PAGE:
|The Quad City Times in Iowa was one of the regional newspapers invited to speak to President Bush about Social Security in the Oval Office earlier this week. Bush is trying to take his privatization ideology "straight to the people", because so far most of the politicians have figured out it's a pretty awful idea.
Well, George, I'm afraid this idea didn't work too well either:
The Times sent veteran political reporter Ed Tibbetts to Washington for a special White House briefing with President Bush specifically to share insight with readers about this important debate.
Among the most critical questions: What is the president willing to accept in terms of raising the retirement age, curtailing benefits, increasing payroll deductions or extending the taxation to higher incomes?
On almost all, our president declined to share his thoughts. “The more I preclude ideas, it’s less likely something might come forth. This is going to have to be written by the Congress along with our input,” the president said.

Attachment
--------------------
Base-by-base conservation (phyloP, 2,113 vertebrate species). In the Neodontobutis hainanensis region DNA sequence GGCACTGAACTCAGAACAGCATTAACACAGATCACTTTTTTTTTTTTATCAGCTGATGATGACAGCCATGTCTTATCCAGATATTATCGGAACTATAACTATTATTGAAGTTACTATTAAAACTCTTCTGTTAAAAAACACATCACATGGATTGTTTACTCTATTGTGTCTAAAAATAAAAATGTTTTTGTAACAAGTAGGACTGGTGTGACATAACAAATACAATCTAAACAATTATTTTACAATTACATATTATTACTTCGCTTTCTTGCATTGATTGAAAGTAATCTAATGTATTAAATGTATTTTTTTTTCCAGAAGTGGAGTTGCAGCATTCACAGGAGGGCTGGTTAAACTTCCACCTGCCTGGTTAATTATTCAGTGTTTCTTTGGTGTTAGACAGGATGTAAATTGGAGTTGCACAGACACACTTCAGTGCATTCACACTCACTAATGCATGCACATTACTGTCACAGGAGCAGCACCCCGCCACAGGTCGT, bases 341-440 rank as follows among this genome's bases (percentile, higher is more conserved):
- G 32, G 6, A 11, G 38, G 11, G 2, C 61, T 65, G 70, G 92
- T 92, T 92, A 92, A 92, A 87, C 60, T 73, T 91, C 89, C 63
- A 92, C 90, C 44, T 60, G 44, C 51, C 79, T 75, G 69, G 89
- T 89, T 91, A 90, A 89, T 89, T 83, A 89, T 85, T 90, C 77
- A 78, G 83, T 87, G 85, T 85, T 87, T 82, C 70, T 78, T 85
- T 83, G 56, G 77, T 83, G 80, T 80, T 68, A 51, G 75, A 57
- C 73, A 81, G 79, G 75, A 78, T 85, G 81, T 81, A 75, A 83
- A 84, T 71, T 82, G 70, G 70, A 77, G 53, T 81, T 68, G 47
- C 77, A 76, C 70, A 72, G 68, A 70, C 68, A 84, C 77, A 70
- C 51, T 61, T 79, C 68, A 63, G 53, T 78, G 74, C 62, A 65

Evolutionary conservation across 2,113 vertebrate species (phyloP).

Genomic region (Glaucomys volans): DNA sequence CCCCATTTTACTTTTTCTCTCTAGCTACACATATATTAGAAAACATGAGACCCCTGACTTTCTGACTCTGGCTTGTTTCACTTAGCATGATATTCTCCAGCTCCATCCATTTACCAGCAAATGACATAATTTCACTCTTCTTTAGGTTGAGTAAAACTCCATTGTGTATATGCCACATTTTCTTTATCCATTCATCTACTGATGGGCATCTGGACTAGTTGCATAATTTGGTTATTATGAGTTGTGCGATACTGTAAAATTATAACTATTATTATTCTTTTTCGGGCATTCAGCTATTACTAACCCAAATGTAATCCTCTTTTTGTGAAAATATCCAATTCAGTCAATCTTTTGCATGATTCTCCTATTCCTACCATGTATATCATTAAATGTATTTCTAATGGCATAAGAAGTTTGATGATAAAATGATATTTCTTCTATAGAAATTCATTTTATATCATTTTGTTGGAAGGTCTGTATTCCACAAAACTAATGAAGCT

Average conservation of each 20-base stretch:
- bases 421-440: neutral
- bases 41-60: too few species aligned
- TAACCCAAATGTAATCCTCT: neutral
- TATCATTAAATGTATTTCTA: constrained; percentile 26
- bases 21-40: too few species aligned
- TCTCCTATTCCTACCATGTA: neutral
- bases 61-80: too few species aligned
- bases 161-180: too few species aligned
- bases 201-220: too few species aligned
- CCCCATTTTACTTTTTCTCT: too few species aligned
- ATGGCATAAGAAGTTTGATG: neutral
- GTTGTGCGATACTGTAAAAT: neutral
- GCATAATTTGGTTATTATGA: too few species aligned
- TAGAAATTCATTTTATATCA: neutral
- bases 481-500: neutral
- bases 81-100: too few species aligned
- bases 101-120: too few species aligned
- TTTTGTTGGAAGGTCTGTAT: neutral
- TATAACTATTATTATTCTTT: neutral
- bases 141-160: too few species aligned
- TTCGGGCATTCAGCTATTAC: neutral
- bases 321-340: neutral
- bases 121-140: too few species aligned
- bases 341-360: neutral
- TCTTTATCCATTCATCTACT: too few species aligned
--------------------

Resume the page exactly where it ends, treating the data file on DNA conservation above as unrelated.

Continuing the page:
We know from experience our President’s administration has a tough time processing information. Recall that cost estimates of the Medicare drug benefit weren’t even in reality’s ballpark. The Bush administration’s newest estimates are more than double what they swore to 20 months ago when pitching the plan to Congress.
And the president and staff missed wildly on weapons of mass destruction. Regardless of the war’s present outcome, Congress authorized a search and destroy mission for weapons, not the liberation of a country. That misinterpretation cost 1,462 American lives so far and affected millions more whose families have been directly touched by war.
Social Security affects many, many more — less violently for sure. But for the millions who will be absolutely reliant on that retirement or disability income, Social Security can be a life or death matter.
If the system indeed is in crisis, we can’t afford to guesstimate our way out of it.